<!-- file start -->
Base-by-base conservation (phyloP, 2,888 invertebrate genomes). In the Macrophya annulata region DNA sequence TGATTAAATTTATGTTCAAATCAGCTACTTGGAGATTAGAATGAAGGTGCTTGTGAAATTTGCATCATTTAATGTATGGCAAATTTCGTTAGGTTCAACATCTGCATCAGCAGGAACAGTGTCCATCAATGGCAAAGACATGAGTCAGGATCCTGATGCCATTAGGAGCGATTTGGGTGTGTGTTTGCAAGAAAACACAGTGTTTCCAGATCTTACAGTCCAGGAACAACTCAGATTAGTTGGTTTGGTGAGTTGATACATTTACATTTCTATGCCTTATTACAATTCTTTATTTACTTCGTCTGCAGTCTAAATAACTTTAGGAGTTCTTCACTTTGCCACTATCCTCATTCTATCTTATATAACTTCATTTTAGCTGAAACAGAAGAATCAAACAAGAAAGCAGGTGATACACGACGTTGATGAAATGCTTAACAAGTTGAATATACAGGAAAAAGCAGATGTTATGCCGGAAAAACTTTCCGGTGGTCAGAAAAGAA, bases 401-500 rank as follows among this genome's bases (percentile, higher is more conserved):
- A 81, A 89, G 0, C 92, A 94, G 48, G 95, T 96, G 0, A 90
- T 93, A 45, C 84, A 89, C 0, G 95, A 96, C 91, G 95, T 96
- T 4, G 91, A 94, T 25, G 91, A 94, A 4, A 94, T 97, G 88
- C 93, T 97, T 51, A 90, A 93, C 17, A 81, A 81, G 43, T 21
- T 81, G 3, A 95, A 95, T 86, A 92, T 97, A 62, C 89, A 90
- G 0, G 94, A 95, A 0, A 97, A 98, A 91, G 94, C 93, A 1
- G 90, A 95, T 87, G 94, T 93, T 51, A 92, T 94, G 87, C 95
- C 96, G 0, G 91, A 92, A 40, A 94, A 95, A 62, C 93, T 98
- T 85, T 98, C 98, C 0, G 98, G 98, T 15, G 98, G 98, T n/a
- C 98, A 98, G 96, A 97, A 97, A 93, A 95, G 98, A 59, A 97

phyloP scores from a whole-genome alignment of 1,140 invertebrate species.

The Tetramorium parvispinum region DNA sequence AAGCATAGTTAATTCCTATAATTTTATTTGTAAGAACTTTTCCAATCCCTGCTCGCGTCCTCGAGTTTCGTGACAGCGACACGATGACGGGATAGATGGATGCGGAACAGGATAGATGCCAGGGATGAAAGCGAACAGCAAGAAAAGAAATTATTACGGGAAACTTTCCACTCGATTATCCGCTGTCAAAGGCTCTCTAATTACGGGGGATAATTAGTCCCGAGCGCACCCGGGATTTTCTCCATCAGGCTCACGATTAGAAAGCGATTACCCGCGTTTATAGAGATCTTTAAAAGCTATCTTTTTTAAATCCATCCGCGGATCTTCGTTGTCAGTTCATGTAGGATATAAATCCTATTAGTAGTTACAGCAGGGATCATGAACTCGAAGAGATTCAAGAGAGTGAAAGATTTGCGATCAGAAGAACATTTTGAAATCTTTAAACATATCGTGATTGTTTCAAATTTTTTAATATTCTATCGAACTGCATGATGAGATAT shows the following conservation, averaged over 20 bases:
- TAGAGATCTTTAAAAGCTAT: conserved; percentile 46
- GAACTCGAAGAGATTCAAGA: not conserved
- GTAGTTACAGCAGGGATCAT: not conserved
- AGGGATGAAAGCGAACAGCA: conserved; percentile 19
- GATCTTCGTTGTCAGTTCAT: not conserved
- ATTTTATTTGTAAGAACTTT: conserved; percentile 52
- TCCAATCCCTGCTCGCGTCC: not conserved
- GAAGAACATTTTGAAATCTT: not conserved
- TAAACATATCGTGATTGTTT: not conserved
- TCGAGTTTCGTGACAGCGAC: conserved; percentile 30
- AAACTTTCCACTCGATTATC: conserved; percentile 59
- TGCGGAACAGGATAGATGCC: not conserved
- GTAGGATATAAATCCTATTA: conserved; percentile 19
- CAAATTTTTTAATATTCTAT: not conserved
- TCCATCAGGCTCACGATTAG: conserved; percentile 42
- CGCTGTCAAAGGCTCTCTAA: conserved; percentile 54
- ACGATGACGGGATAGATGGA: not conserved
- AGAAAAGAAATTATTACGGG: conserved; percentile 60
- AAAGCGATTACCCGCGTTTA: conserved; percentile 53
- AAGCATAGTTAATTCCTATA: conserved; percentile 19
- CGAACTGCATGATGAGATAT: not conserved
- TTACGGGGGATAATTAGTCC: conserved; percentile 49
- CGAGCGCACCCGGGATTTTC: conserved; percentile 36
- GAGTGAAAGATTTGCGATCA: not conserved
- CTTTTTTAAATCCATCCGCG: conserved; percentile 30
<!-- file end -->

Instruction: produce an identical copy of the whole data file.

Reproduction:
Base-by-base conservation (phyloP, 2,888 invertebrate genomes). In the Macrophya annulata region DNA sequence TGATTAAATTTATGTTCAAATCAGCTACTTGGAGATTAGAATGAAGGTGCTTGTGAAATTTGCATCATTTAATGTATGGCAAATTTCGTTAGGTTCAACATCTGCATCAGCAGGAACAGTGTCCATCAATGGCAAAGACATGAGTCAGGATCCTGATGCCATTAGGAGCGATTTGGGTGTGTGTTTGCAAGAAAACACAGTGTTTCCAGATCTTACAGTCCAGGAACAACTCAGATTAGTTGGTTTGGTGAGTTGATACATTTACATTTCTATGCCTTATTACAATTCTTTATTTACTTCGTCTGCAGTCTAAATAACTTTAGGAGTTCTTCACTTTGCCACTATCCTCATTCTATCTTATATAACTTCATTTTAGCTGAAACAGAAGAATCAAACAAGAAAGCAGGTGATACACGACGTTGATGAAATGCTTAACAAGTTGAATATACAGGAAAAAGCAGATGTTATGCCGGAAAAACTTTCCGGTGGTCAGAAAAGAA, bases 401-500 rank as follows among this genome's bases (percentile, higher is more conserved):
- A 81, A 89, G 0, C 92, A 94, G 48, G 95, T 96, G 0, A 90
- T 93, A 45, C 84, A 89, C 0, G 95, A 96, C 91, G 95, T 96
- T 4, G 91, A 94, T 25, G 91, A 94, A 4, A 94, T 97, G 88
- C 93, T 97, T 51, A 90, A 93, C 17, A 81, A 81, G 43, T 21
- T 81, G 3, A 95, A 95, T 86, A 92, T 97, A 62, C 89, A 90
- G 0, G 94, A 95, A 0, A 97, A 98, A 91, G 94, C 93, A 1
- G 90, A 95, T 87, G 94, T 93, T 51, A 92, T 94, G 87, C 95
- C 96, G 0, G 91, A 92, A 40, A 94, A 95, A 62, C 93, T 98
- T 85, T 98, C 98, C 0, G 98, G 98, T 15, G 98, G 98, T n/a
- C 98, A 98, G 96, A 97, A 97, A 93, A 95, G 98, A 59, A 97

phyloP scores from a whole-genome alignment of 1,140 invertebrate species.

The Tetramorium parvispinum region DNA sequence AAGCATAGTTAATTCCTATAATTTTATTTGTAAGAACTTTTCCAATCCCTGCTCGCGTCCTCGAGTTTCGTGACAGCGACACGATGACGGGATAGATGGATGCGGAACAGGATAGATGCCAGGGATGAAAGCGAACAGCAAGAAAAGAAATTATTACGGGAAACTTTCCACTCGATTATCCGCTGTCAAAGGCTCTCTAATTACGGGGGATAATTAGTCCCGAGCGCACCCGGGATTTTCTCCATCAGGCTCACGATTAGAAAGCGATTACCCGCGTTTATAGAGATCTTTAAAAGCTATCTTTTTTAAATCCATCCGCGGATCTTCGTTGTCAGTTCATGTAGGATATAAATCCTATTAGTAGTTACAGCAGGGATCATGAACTCGAAGAGATTCAAGAGAGTGAAAGATTTGCGATCAGAAGAACATTTTGAAATCTTTAAACATATCGTGATTGTTTCAAATTTTTTAATATTCTATCGAACTGCATGATGAGATAT shows the following conservation, averaged over 20 bases:
- TAGAGATCTTTAAAAGCTAT: conserved; percentile 46
- GAACTCGAAGAGATTCAAGA: not conserved
- GTAGTTACAGCAGGGATCAT: not conserved
- AGGGATGAAAGCGAACAGCA: conserved; percentile 19
- GATCTTCGTTGTCAGTTCAT: not conserved
- ATTTTATTTGTAAGAACTTT: conserved; percentile 52
- TCCAATCCCTGCTCGCGTCC: not conserved
- GAAGAACATTTTGAAATCTT: not conserved
- TAAACATATCGTGATTGTTT: not conserved
- TCGAGTTTCGTGACAGCGAC: conserved; percentile 30
- AAACTTTCCACTCGATTATC: conserved; percentile 59
- TGCGGAACAGGATAGATGCC: not conserved
- GTAGGATATAAATCCTATTA: conserved; percentile 19
- CAAATTTTTTAATATTCTAT: not conserved
- TCCATCAGGCTCACGATTAG: conserved; percentile 42
- CGCTGTCAAAGGCTCTCTAA: conserved; percentile 54
- ACGATGACGGGATAGATGGA: not conserved
- AGAAAAGAAATTATTACGGG: conserved; percentile 60
- AAAGCGATTACCCGCGTTTA: conserved; percentile 53
- AAGCATAGTTAATTCCTATA: conserved; percentile 19
- CGAACTGCATGATGAGATAT: not conserved
- TTACGGGGGATAATTAGTCC: conserved; percentile 49
- CGAGCGCACCCGGGATTTTC: conserved; percentile 36
- GAGTGAAAGATTTGCGATCA: not conserved
- CTTTTTTAAATCCATCCGCG: conserved; percentile 30